Trump Suspended From Facebook For 2 Years : NPR

Facebook says former President Donald Trump will not be able to use its social media platforms until at least January 7, 2023. Pool / Getty Images Hide caption

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Pool / Getty Images

Facebook says former President Donald Trump will not be able to use its social media platforms until at least January 7, 2023.

Pool / Getty Images

Facebook has extended the suspension of former President Donald Trump by two years, saying it will only reinstate him “when the risk to public safety has decreased”.

The decision comes after that The board of directors of Facebook told the company it was wrong to be one unlimited ban on Trump following the January 6 uprising in the U.S. Capitol.

Facebook says it is setting new rules for public figures in times of turmoil and violence “to be used in exceptional cases like this”. Trump has received the maximum sentence under these rules “given the gravity of the circumstances” that led to his suspension. Since the company closed its Facebook and Instagram accounts on January 7, they will remain suspended until at least January 7, 2023.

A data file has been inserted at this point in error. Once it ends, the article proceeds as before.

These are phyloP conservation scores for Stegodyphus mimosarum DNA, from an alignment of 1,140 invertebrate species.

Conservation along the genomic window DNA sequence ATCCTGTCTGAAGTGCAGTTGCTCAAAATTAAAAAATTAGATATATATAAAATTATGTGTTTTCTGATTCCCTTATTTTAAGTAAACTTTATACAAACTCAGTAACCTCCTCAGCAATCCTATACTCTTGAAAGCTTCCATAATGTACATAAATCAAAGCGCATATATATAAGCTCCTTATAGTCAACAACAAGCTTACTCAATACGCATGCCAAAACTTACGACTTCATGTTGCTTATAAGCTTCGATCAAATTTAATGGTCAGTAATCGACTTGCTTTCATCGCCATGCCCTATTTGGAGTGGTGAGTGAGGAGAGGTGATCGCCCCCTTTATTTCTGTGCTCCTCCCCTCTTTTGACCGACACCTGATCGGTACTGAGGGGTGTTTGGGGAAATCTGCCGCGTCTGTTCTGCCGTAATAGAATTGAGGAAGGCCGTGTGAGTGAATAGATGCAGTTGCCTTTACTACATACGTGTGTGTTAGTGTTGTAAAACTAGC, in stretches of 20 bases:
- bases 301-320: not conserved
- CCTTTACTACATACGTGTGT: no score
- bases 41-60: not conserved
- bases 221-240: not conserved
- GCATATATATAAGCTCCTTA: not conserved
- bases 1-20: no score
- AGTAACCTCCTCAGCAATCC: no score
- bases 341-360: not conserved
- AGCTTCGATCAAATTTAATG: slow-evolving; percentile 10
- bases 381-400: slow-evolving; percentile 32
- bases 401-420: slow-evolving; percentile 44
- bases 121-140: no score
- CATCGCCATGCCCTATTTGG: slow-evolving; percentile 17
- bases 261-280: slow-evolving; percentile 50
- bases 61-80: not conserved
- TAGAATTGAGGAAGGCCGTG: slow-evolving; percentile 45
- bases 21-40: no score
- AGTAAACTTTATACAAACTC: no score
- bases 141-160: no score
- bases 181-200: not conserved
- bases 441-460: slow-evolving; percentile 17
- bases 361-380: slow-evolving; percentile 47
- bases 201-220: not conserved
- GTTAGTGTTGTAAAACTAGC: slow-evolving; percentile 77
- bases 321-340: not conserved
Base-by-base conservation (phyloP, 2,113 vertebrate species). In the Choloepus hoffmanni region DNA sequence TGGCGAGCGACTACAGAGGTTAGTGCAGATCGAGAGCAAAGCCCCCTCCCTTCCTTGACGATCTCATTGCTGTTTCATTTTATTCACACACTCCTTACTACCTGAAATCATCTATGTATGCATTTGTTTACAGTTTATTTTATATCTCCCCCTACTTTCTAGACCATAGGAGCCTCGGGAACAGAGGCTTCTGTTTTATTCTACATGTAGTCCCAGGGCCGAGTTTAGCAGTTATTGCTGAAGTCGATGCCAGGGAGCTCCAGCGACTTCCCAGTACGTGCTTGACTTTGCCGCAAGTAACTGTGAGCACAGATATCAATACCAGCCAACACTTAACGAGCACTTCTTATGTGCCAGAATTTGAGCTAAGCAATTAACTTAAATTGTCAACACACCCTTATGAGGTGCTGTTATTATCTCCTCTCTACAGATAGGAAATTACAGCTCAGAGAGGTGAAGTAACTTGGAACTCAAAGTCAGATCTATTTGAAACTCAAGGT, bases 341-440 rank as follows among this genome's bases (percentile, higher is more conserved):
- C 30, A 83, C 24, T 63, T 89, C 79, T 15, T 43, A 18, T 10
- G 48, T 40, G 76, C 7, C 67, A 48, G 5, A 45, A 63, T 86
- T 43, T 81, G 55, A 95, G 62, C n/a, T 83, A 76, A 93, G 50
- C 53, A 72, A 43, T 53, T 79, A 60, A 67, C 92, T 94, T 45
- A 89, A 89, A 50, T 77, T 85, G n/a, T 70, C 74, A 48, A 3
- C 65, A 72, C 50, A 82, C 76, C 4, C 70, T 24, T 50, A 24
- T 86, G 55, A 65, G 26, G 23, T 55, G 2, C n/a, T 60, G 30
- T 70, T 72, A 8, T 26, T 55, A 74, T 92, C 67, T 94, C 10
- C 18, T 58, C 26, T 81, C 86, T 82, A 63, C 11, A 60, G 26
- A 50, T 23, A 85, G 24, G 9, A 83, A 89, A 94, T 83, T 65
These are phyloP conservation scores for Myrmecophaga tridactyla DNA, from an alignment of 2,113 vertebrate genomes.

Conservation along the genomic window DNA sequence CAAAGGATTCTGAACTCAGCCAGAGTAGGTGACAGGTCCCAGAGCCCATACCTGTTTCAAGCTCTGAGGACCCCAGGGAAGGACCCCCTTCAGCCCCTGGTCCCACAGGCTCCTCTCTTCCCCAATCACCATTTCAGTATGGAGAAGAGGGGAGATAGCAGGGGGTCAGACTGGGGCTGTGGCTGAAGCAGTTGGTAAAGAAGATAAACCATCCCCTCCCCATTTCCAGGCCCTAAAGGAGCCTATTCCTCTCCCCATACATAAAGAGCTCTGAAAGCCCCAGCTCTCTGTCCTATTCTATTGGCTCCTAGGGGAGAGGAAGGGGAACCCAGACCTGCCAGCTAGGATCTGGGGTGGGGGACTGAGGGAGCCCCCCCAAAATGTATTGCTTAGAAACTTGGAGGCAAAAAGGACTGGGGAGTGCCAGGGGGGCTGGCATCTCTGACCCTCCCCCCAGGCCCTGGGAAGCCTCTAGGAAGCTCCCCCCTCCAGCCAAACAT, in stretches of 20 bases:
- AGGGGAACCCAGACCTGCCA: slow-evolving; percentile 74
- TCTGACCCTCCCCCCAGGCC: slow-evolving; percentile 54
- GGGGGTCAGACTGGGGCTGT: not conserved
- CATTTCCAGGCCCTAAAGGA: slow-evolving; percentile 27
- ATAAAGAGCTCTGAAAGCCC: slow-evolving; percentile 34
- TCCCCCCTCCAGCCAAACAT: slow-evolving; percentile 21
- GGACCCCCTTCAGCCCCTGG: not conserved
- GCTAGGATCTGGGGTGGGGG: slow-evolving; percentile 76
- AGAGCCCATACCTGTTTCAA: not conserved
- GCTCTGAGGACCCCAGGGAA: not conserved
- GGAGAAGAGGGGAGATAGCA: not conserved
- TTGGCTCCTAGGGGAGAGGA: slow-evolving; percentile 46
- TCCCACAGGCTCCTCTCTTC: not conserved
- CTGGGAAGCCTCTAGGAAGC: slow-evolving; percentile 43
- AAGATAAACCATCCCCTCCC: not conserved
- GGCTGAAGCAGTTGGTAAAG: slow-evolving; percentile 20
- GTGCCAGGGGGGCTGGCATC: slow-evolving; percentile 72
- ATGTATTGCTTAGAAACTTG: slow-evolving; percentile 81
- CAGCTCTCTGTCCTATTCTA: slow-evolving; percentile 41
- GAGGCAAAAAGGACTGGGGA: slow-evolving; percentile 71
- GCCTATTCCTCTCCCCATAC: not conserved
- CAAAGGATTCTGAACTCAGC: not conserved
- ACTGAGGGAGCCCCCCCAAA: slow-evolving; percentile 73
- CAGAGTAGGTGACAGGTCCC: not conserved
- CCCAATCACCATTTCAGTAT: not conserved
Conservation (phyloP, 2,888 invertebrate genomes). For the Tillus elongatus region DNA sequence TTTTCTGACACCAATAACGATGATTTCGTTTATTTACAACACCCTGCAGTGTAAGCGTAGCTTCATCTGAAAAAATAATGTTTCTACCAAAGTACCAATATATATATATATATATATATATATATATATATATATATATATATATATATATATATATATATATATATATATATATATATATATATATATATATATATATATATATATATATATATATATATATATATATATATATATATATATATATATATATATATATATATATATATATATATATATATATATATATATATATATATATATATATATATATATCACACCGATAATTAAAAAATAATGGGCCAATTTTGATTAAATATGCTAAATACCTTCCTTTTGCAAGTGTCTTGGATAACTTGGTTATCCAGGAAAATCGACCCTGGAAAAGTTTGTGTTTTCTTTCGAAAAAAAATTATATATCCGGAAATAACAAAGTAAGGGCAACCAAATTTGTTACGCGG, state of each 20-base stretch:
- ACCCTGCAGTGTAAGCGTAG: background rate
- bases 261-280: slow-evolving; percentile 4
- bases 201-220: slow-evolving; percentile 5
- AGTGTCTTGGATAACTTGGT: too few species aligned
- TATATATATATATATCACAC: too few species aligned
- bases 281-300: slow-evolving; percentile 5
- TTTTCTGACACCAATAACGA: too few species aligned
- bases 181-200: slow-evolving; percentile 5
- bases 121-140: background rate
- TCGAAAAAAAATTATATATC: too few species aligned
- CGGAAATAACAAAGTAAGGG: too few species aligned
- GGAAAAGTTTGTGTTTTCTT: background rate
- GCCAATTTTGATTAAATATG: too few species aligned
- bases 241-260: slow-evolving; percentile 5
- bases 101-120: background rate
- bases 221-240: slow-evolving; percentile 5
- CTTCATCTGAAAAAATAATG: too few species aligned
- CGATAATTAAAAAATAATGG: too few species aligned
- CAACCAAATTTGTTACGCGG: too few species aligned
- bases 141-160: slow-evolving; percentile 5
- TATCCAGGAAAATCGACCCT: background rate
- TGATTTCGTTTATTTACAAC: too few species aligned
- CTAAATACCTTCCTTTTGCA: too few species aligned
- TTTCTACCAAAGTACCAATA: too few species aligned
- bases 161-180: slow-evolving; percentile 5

At this point, Facebook will consult experts and “assess external factors including cases of violence, restrictions on peaceful assembly and other signs of civil unrest,” said Nick Clegg, vice president for global affairs, in a statement.

In the first major test, the board of directors says that Facebook, not Trump, is the problem

“If we determine that there is still a serious public safety risk, we will extend the restriction for a period of time and continue the assessment until that risk has subsided,” said Clegg.

If Trump is allowed to return, he will face “a tough set of rapidly escalating sanctions,” including a permanent ban that will apply if he continues to break Facebook’s rules.

Facebook’s decision “is an insult to the record-breaking 75 million people and many others who voted for us,” Trump said in an email statement, indicating the number of votes he received in the 2020 presidential election, wrong at. (It was just over 74 million votes.) He also continued his unfounded attacks on the legitimacy of the election.